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8/10. aphasia following a right thalamic hemorrhage.

    A left-handed patient with a right thalamic hemorrhage and disordered speech is described. Sequential examinations and aphasia testing were done during a 1-year follow-up period and the results are reported. This case supports those authors who have described characteristics they feel are helpful in diagnosing disordered speech associated with thalamic lesions. Paucity of speech, reduced voice volume, anomia, some paraphasia, and severe dysgraphia were present, but comprehension and repetition were relatively preserved. She showed modest improvement with time. This case also confirms that thalamic involvement in speech is a dominant, rather than a specifically left hemispheric function.
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ranking = 0.125
keywords = voice
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9/10. aphasia after left thalamic infarction.

    We examined a 70-year-old woman who became aphasic after a left thalamic infarction. Computed tomographic scan showed injury that was largely limited to the ventral anterior and rostral ventral lateral thalamic nuclei. speech was characterized by reduced voice volume, impaired auditory and reading comprehension, perseverations, intermittent use of jargon, fluctuations in the ability to perform confrontation naming, extraneous intrusions, verbal paraphasia, intact repetition skills, and fluent speech that was laconic but grammatically correct. We propose that the deficits after left thalamic injury can be grouped into the following four large clusters: extrapyramidal deficits (decreased or fading voice volume), deficits in lexical access (anomia, verbal paraphasia), deficits in vigilance (neologisms, intrusions, fluctuating performance, jargon, perseverations), and comprehension defects.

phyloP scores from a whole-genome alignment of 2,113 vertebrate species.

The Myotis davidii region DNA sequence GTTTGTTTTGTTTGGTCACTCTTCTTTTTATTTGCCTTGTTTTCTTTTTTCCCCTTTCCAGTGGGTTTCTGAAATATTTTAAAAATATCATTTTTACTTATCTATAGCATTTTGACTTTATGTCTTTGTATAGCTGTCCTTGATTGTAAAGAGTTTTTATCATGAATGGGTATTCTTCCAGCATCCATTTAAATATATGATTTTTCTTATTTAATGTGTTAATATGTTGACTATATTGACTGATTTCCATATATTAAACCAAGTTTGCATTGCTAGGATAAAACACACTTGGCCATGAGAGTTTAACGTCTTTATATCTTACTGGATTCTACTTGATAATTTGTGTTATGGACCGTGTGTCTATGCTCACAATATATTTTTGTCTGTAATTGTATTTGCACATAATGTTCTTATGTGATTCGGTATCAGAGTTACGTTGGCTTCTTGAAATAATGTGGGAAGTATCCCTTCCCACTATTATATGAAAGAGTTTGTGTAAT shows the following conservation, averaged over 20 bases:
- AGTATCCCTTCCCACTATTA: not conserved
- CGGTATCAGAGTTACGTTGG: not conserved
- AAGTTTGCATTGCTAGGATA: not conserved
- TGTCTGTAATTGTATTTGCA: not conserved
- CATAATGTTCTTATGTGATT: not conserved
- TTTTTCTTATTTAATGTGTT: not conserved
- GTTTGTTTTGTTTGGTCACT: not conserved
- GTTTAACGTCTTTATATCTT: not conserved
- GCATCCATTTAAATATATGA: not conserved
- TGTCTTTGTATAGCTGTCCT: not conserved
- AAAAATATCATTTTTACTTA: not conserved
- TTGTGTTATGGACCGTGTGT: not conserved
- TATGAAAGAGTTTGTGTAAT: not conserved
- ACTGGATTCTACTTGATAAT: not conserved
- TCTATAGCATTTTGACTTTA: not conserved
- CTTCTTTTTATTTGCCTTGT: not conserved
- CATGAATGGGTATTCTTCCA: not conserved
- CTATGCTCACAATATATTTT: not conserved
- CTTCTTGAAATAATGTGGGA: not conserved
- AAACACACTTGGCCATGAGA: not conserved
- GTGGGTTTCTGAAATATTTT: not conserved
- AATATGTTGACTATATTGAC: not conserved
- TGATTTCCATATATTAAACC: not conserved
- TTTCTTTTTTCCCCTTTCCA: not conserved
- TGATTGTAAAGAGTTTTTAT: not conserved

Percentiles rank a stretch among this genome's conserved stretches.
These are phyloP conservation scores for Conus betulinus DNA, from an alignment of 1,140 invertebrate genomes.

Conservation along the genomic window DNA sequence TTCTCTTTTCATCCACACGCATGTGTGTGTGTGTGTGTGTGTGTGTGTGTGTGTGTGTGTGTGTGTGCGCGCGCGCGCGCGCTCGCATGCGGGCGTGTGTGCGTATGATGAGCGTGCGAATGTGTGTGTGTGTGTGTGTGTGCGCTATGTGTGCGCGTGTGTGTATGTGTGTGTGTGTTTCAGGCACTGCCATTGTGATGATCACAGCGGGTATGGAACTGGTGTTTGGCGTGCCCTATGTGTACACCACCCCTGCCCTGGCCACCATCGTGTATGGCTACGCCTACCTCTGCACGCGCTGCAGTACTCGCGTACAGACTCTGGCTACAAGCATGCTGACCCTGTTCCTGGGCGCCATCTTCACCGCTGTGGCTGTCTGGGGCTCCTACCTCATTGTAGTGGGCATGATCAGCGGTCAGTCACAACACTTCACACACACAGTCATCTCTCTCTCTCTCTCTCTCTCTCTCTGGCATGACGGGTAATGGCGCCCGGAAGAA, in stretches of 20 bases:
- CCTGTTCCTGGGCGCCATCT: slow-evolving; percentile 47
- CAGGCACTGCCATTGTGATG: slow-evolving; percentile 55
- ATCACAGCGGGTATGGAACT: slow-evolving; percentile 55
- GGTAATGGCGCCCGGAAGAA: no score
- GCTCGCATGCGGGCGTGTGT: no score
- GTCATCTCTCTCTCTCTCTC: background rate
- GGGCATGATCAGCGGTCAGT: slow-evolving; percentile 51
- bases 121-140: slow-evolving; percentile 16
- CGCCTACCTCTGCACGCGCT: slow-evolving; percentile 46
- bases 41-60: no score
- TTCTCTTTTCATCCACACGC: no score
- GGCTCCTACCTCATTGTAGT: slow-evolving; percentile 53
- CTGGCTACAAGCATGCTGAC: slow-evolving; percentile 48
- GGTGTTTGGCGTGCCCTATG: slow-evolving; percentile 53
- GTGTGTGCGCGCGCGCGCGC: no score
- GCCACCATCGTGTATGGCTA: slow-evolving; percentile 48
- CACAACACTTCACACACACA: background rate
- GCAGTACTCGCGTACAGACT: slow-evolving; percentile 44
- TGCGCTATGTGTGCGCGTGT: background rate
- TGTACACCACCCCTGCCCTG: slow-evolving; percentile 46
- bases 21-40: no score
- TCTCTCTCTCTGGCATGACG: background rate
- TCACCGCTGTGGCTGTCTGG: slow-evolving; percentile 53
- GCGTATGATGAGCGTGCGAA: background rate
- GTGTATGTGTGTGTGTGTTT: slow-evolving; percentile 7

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ranking = 0.25
keywords = voice
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10/10. Lack of error awareness in an aphasic patient with relatively preserved auditory comprehension.

    The neuropsychological mechanisms underlying unawareness of speech/language deficits are unknown, but four possibilities have been suggested: impaired lexical-semantic representations associated with impaired speech comprehension, a failure of feedback, reduced attentional capacity, and psychological denial. We studied a patient who was unaware of his jargon aphasia despite only a mild auditory comprehension disturbance. Delaying auditory feedback altered his speech patterns. He recognized more of his errors in a recording of his voice than he did while speaking. He also recognized more errors in a recording of the examiner making errors than he did when listening to the recordings of his own speech. Based on these results, we suggest that none of the proposed mechanisms can exclusively account for this man's performance and that each may contribute to his failure to detect and correct errors in speech production.
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ranking = 0.125
keywords = voice